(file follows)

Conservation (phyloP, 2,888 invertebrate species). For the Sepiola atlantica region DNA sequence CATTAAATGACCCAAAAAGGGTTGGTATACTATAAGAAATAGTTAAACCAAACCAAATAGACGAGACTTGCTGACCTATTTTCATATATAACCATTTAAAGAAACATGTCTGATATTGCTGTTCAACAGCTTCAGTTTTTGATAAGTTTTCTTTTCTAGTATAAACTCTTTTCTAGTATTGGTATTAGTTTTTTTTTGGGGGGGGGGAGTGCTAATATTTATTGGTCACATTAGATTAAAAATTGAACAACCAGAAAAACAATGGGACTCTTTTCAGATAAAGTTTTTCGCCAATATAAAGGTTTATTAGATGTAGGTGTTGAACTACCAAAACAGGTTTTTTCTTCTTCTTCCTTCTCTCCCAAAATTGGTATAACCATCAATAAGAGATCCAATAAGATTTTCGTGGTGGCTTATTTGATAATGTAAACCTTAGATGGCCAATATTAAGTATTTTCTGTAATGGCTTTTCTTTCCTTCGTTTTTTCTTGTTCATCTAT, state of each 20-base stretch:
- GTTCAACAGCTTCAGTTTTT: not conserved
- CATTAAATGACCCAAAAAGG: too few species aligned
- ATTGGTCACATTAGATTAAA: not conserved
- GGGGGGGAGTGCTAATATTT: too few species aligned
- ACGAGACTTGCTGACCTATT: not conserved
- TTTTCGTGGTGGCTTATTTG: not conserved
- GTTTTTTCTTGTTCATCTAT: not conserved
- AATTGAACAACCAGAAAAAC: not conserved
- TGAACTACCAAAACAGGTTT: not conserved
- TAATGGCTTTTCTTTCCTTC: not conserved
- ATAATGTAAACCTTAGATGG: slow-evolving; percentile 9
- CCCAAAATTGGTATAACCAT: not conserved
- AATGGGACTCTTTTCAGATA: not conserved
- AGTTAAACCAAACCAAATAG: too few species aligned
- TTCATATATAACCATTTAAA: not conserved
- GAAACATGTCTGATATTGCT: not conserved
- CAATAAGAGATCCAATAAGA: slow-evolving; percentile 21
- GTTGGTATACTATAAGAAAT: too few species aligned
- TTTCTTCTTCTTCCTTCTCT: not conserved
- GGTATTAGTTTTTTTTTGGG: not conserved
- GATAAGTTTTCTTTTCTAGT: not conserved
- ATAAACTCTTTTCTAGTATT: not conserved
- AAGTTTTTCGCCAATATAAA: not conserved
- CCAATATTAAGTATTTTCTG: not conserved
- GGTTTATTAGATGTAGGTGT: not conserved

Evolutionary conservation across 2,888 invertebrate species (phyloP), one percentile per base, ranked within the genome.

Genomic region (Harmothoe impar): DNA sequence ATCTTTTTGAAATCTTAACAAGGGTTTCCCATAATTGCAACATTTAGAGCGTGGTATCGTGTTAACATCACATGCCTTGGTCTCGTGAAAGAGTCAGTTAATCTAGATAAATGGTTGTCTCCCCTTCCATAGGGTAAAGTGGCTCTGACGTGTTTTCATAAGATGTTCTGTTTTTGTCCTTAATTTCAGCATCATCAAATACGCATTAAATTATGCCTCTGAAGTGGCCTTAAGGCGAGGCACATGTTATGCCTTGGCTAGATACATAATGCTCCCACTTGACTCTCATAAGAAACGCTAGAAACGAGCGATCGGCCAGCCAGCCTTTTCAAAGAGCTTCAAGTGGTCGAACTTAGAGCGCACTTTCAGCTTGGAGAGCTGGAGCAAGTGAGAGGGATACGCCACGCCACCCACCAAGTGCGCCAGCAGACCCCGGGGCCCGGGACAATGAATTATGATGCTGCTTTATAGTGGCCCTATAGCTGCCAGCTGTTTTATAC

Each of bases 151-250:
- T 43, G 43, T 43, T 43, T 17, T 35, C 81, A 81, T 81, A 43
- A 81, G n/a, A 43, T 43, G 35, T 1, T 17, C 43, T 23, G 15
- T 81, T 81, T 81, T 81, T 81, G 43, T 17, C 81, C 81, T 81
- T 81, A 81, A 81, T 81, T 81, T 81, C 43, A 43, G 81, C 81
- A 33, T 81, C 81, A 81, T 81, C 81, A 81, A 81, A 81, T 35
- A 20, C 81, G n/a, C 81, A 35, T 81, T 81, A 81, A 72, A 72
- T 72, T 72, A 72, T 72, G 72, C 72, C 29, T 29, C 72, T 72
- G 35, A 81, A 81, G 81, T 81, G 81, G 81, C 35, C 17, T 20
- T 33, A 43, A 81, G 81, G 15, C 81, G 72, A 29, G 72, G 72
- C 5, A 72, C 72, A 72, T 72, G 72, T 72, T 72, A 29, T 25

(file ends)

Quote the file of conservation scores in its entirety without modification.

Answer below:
Conservation (phyloP, 2,888 invertebrate species). For the Sepiola atlantica region DNA sequence CATTAAATGACCCAAAAAGGGTTGGTATACTATAAGAAATAGTTAAACCAAACCAAATAGACGAGACTTGCTGACCTATTTTCATATATAACCATTTAAAGAAACATGTCTGATATTGCTGTTCAACAGCTTCAGTTTTTGATAAGTTTTCTTTTCTAGTATAAACTCTTTTCTAGTATTGGTATTAGTTTTTTTTTGGGGGGGGGGAGTGCTAATATTTATTGGTCACATTAGATTAAAAATTGAACAACCAGAAAAACAATGGGACTCTTTTCAGATAAAGTTTTTCGCCAATATAAAGGTTTATTAGATGTAGGTGTTGAACTACCAAAACAGGTTTTTTCTTCTTCTTCCTTCTCTCCCAAAATTGGTATAACCATCAATAAGAGATCCAATAAGATTTTCGTGGTGGCTTATTTGATAATGTAAACCTTAGATGGCCAATATTAAGTATTTTCTGTAATGGCTTTTCTTTCCTTCGTTTTTTCTTGTTCATCTAT, state of each 20-base stretch:
- GTTCAACAGCTTCAGTTTTT: not conserved
- CATTAAATGACCCAAAAAGG: too few species aligned
- ATTGGTCACATTAGATTAAA: not conserved
- GGGGGGGAGTGCTAATATTT: too few species aligned
- ACGAGACTTGCTGACCTATT: not conserved
- TTTTCGTGGTGGCTTATTTG: not conserved
- GTTTTTTCTTGTTCATCTAT: not conserved
- AATTGAACAACCAGAAAAAC: not conserved
- TGAACTACCAAAACAGGTTT: not conserved
- TAATGGCTTTTCTTTCCTTC: not conserved
- ATAATGTAAACCTTAGATGG: slow-evolving; percentile 9
- CCCAAAATTGGTATAACCAT: not conserved
- AATGGGACTCTTTTCAGATA: not conserved
- AGTTAAACCAAACCAAATAG: too few species aligned
- TTCATATATAACCATTTAAA: not conserved
- GAAACATGTCTGATATTGCT: not conserved
- CAATAAGAGATCCAATAAGA: slow-evolving; percentile 21
- GTTGGTATACTATAAGAAAT: too few species aligned
- TTTCTTCTTCTTCCTTCTCT: not conserved
- GGTATTAGTTTTTTTTTGGG: not conserved
- GATAAGTTTTCTTTTCTAGT: not conserved
- ATAAACTCTTTTCTAGTATT: not conserved
- AAGTTTTTCGCCAATATAAA: not conserved
- CCAATATTAAGTATTTTCTG: not conserved
- GGTTTATTAGATGTAGGTGT: not conserved

Evolutionary conservation across 2,888 invertebrate species (phyloP), one percentile per base, ranked within the genome.

Genomic region (Harmothoe impar): DNA sequence ATCTTTTTGAAATCTTAACAAGGGTTTCCCATAATTGCAACATTTAGAGCGTGGTATCGTGTTAACATCACATGCCTTGGTCTCGTGAAAGAGTCAGTTAATCTAGATAAATGGTTGTCTCCCCTTCCATAGGGTAAAGTGGCTCTGACGTGTTTTCATAAGATGTTCTGTTTTTGTCCTTAATTTCAGCATCATCAAATACGCATTAAATTATGCCTCTGAAGTGGCCTTAAGGCGAGGCACATGTTATGCCTTGGCTAGATACATAATGCTCCCACTTGACTCTCATAAGAAACGCTAGAAACGAGCGATCGGCCAGCCAGCCTTTTCAAAGAGCTTCAAGTGGTCGAACTTAGAGCGCACTTTCAGCTTGGAGAGCTGGAGCAAGTGAGAGGGATACGCCACGCCACCCACCAAGTGCGCCAGCAGACCCCGGGGCCCGGGACAATGAATTATGATGCTGCTTTATAGTGGCCCTATAGCTGCCAGCTGTTTTATAC

Each of bases 151-250:
- T 43, G 43, T 43, T 43, T 17, T 35, C 81, A 81, T 81, A 43
- A 81, G n/a, A 43, T 43, G 35, T 1, T 17, C 43, T 23, G 15
- T 81, T 81, T 81, T 81, T 81, G 43, T 17, C 81, C 81, T 81
- T 81, A 81, A 81, T 81, T 81, T 81, C 43, A 43, G 81, C 81
- A 33, T 81, C 81, A 81, T 81, C 81, A 81, A 81, A 81, T 35
- A 20, C 81, G n/a, C 81, A 35, T 81, T 81, A 81, A 72, A 72
- T 72, T 72, A 72, T 72, G 72, C 72, C 29, T 29, C 72, T 72
- G 35, A 81, A 81, G 81, T 81, G 81, G 81, C 35, C 17, T 20
- T 33, A 43, A 81, G 81, G 15, C 81, G 72, A 29, G 72, G 72
- C 5, A 72, C 72, A 72, T 72, G 72, T 72, T 72, A 29, T 25